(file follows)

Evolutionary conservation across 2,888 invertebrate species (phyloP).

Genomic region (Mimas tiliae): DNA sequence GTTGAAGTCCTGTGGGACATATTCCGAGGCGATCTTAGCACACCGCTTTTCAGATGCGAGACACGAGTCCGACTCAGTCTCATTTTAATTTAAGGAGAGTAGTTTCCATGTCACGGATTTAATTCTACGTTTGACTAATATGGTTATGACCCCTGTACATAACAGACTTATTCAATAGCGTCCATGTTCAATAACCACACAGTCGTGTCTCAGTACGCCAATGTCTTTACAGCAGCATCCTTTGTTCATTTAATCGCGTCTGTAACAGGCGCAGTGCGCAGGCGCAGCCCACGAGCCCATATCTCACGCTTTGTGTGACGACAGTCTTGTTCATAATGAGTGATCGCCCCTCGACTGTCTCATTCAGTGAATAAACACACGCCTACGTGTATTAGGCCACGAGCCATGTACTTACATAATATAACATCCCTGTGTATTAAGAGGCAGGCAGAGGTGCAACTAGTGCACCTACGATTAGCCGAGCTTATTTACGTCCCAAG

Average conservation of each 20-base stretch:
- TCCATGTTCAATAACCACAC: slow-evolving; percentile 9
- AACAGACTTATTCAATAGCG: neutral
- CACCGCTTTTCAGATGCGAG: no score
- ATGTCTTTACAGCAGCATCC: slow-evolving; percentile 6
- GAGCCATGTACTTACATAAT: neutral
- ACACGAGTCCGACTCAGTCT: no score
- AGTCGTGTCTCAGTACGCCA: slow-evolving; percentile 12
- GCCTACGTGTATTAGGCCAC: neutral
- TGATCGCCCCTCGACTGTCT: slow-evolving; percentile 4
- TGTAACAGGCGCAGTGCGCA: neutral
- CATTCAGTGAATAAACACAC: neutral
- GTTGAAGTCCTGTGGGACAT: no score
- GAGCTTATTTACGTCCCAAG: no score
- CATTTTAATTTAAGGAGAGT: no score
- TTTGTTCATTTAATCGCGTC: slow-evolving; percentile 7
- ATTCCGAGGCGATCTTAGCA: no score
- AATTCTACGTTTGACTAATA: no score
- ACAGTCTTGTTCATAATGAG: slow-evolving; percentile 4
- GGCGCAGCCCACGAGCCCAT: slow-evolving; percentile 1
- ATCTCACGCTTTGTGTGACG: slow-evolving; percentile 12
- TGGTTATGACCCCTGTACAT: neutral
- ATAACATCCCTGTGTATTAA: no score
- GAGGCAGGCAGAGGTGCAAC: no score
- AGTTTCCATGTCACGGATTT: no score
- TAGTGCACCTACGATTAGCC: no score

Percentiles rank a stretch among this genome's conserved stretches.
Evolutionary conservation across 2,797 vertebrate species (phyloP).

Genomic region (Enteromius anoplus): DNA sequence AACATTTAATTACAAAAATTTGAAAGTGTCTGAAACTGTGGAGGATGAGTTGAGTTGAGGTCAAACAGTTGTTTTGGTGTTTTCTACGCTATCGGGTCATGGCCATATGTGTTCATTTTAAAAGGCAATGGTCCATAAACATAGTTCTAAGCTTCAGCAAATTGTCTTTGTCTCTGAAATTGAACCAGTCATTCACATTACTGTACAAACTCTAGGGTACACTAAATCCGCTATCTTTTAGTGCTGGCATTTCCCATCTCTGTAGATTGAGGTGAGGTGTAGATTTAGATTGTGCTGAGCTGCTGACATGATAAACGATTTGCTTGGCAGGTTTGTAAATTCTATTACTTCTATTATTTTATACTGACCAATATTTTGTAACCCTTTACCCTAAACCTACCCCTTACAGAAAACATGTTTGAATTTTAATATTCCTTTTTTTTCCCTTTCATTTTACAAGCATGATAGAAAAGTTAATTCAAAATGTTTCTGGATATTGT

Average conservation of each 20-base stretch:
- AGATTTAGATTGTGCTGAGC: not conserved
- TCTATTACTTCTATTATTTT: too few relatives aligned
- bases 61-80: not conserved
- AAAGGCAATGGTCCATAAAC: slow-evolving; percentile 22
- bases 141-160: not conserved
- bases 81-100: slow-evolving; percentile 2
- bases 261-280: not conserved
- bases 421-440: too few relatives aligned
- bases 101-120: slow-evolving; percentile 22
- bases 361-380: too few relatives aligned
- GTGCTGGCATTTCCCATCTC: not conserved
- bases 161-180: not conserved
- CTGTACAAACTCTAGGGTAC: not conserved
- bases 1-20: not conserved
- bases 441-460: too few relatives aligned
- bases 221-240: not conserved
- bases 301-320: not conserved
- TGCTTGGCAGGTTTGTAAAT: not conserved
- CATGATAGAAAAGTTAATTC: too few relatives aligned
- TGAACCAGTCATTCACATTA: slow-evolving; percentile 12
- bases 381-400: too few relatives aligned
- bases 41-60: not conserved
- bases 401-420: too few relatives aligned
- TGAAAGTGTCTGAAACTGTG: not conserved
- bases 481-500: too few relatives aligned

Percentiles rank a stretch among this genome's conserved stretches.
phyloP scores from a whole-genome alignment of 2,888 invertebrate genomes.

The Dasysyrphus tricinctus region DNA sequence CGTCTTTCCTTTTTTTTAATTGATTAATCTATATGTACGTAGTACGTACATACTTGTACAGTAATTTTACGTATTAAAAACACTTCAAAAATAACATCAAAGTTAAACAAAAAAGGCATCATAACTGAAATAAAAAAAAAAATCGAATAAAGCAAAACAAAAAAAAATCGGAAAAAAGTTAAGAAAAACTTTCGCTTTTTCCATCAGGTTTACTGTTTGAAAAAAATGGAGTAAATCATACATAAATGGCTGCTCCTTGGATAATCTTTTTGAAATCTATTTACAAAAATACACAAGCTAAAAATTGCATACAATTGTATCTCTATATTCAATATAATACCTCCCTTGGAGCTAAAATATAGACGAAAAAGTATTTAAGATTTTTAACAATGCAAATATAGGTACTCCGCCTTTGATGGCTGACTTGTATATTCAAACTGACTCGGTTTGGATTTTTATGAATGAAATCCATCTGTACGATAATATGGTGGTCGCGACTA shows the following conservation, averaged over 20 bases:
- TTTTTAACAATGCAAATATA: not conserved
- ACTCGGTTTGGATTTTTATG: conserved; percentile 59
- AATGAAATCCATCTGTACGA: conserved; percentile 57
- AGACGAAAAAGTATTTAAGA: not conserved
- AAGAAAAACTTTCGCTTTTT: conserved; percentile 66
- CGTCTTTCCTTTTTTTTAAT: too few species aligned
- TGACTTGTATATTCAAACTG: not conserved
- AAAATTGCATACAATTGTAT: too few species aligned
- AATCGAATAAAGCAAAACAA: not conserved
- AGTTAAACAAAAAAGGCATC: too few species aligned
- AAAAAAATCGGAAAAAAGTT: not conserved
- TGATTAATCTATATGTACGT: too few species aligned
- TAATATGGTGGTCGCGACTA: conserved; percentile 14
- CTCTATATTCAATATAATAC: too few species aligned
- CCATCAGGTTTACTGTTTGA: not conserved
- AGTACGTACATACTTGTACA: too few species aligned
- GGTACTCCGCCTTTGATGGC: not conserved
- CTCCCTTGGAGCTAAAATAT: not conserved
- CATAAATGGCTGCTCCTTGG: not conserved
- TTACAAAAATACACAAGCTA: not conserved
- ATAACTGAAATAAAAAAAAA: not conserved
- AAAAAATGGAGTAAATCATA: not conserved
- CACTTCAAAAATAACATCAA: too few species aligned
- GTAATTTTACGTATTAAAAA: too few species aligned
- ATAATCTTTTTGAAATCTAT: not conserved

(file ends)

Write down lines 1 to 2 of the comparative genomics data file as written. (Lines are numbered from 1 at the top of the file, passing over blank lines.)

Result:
Evolutionary conservation across 2,888 invertebrate species (phyloP).

Genomic region (Mimas tiliae): DNA sequence GTTGAAGTCCTGTGGGACATATTCCGAGGCGATCTTAGCACACCGCTTTTCAGATGCGAGACACGAGTCCGACTCAGTCTCATTTTAATTTAAGGAGAGTAGTTTCCATGTCACGGATTTAATTCTACGTTTGACTAATATGGTTATGACCCCTGTACATAACAGACTTATTCAATAGCGTCCATGTTCAATAACCACACAGTCGTGTCTCAGTACGCCAATGTCTTTACAGCAGCATCCTTTGTTCATTTAATCGCGTCTGTAACAGGCGCAGTGCGCAGGCGCAGCCCACGAGCCCATATCTCACGCTTTGTGTGACGACAGTCTTGTTCATAATGAGTGATCGCCCCTCGACTGTCTCATTCAGTGAATAAACACACGCCTACGTGTATTAGGCCACGAGCCATGTACTTACATAATATAACATCCCTGTGTATTAAGAGGCAGGCAGAGGTGCAACTAGTGCACCTACGATTAGCCGAGCTTATTTACGTCCCAAG